Putting Qatar on the Map: Investing in Infrastructure
On Day Two of the Invest-In-Qatar Forum in New York, the focus moved from Qatar — petrochemical powerhouse, to Qatar — thriving infrastructure.
Those who want in on the market flocked to the conference’s real estate matchmaking sessions, or virtual speed-dating for investors vying for a stake in Qatar’s future. Partnerships were made today that will add to the $100 billion Qatar promises to spend on transportation and infrastructure in the next 10 years.
And beyond interest in both commercial and residential real estate, the buzz also surrounded tourism and sports venue development as this tiny Gulf emirate gears up to host the 2022 World Cup.
Bechtel Corp., a U.S. construction and engineering company, was there. Its president, David Welch, is bullish on Qatari infrastructure: “The fundamentals are excellent. The political environment is stable, and I believe the way they have structured their development of the next 20 years is promising and a real thing.”
One of Qatar’s major infrastructure projects now underway is the New Doha International Airport. Valued at $14 billion, it is set to handle 24 million passengers on opening day. The airport is scheduled to open in early 2012, and is expected to handle 48 million passengers per year by 2025.
Welch adds, “Take the airport project for example, with which we were involved. A few years ago I flew to Pakistan through London. Today if I were making the same trip, I might go through Doha. So I think if you look at the pattern of development — of what they are trying to achieve — these are not unrealistic goals. As a business operating there, [our] experience has been good.”
Farhan Mahmood, CEO of Citibank, Qatar, moved from London to run the corporate and investment banking business in the capital city, Doha. “We have a lot of competition here. We’ve been operating in Doha for four years, since 2007 in the Qatar Financial Center. It’s an expat city, primarily. Everything has been built from the ground up [including] everything from ports, airports, and highways. To be part of that is unique. It’s an entirely new city; it’s one big construction site.”
Yet when it comes to real estate, Mahmood says Qatar is not Dubai. “There was a lot of speculation in Dubai. Residential investment is not that. There is no buying and flipping properties which was the case in Dubai – it is for personal use. That was the bubble in Dubai. But here, it’s much more of a market for foreign investors. There is some overreach in the West Bay area in commercial real estate in office space. But because of the 2022 World Cup, it will be absorbed.”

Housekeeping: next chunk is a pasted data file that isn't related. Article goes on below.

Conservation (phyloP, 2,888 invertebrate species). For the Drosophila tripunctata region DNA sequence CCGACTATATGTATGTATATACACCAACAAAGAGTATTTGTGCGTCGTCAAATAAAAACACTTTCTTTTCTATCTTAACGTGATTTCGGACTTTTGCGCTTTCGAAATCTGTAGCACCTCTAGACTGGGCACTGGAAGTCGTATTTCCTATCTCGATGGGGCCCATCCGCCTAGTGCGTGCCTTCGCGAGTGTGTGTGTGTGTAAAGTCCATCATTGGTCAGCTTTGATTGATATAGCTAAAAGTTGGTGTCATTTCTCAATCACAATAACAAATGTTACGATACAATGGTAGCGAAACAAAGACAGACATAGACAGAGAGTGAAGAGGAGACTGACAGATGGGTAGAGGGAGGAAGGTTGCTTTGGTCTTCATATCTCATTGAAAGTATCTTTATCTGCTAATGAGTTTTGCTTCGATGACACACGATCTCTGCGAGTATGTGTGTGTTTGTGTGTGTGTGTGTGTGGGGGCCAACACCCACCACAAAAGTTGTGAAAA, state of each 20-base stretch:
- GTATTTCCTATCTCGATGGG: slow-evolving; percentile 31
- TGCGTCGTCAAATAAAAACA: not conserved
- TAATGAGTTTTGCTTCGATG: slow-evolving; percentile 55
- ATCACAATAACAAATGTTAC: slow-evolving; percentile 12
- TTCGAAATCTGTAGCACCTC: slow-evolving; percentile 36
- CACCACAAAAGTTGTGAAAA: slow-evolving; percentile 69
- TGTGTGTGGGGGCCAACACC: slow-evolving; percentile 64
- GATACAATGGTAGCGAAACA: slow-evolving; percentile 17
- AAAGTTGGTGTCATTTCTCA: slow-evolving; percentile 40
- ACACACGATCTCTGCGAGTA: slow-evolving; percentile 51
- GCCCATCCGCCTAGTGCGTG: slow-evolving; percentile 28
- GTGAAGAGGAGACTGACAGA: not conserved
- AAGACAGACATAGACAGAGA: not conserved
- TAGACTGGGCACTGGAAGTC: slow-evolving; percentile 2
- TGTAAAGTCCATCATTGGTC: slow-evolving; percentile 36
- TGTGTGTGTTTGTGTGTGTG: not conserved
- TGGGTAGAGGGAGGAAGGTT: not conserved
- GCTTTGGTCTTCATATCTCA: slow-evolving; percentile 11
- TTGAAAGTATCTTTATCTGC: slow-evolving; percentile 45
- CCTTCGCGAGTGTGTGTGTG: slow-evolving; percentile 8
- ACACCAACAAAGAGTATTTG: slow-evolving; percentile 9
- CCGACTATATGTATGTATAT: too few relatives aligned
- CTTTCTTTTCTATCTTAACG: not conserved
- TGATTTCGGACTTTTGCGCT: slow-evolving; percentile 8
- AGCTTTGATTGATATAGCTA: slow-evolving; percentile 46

Apart from real estate, Qatar won most investing hearts at the conference with sports. From a poor British protectorate known mainly for pearling, the country is now providing oil and gas to the world and has won the bid to host FIFA’s 2022 World Cup.
Hasan Al-Thawadi, Chief Executive for the Qatar 2022 bid, told the story of Qatar’s victory: “We knew what Qatar stood for, and what it is capable of doing. In the spirit of Qatar– aiming high, and always achieving – we went ahead with the bid for the world cup.”
The win surprised many, given that 100 degrees Fahrenheit and above is the average temperature for five months out of the year. Summers in Doha could dissuade even the most die-hard soccer fan.
Yet Al-Thawadi sees the weather as a hurdle that technology and infrastructure can solve. He added, “As much as weather is a challenge, it is also a great incentive to [set up] cooling systems for stadiums, training sites and fan zones. [Some] are used by our stadium right now very successfully. The World Cup is not a simple event. It touches people, who can see the economic, social, and cultural benefits.”
Indeed, the World Cup 2022 is much more than a game to investors, Middle Eastern and otherwise. The event is a major catalyst igniting the investment initiatives being undertaken.
While the conference was strictly business, for Al-Thawadi and many Qatari, the World Cup is personal. “It’s an opportunity for East and West to meet, and for misconceptions about the Middle East to be dispelled.”